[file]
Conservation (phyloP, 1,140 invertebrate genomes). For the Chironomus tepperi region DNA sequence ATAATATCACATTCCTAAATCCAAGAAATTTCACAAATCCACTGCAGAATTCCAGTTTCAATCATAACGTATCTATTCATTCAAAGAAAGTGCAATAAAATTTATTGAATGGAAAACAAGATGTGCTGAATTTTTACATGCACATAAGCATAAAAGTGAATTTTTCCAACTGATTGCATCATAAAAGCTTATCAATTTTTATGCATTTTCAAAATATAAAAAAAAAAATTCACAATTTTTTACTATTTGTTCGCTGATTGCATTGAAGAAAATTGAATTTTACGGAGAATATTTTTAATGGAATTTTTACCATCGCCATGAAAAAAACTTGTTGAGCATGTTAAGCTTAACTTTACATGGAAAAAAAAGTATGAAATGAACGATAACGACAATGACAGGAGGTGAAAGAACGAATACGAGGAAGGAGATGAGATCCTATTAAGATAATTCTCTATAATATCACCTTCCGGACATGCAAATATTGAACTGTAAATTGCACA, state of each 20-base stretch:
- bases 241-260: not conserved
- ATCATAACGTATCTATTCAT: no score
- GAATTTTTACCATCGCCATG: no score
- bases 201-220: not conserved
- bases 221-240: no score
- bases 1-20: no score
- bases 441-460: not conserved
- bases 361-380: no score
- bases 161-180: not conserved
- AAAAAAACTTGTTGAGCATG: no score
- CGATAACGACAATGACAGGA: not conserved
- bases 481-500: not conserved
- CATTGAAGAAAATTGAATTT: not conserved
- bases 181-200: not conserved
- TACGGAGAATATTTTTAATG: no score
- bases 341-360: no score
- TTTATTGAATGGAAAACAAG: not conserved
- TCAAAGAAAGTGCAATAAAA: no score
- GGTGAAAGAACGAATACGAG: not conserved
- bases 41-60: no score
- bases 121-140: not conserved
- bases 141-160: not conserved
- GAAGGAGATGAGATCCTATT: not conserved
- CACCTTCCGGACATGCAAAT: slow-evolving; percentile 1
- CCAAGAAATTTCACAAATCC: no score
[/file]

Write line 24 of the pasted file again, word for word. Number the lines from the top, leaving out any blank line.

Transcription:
- GAAGGAGATGAGATCCTATT: not conserved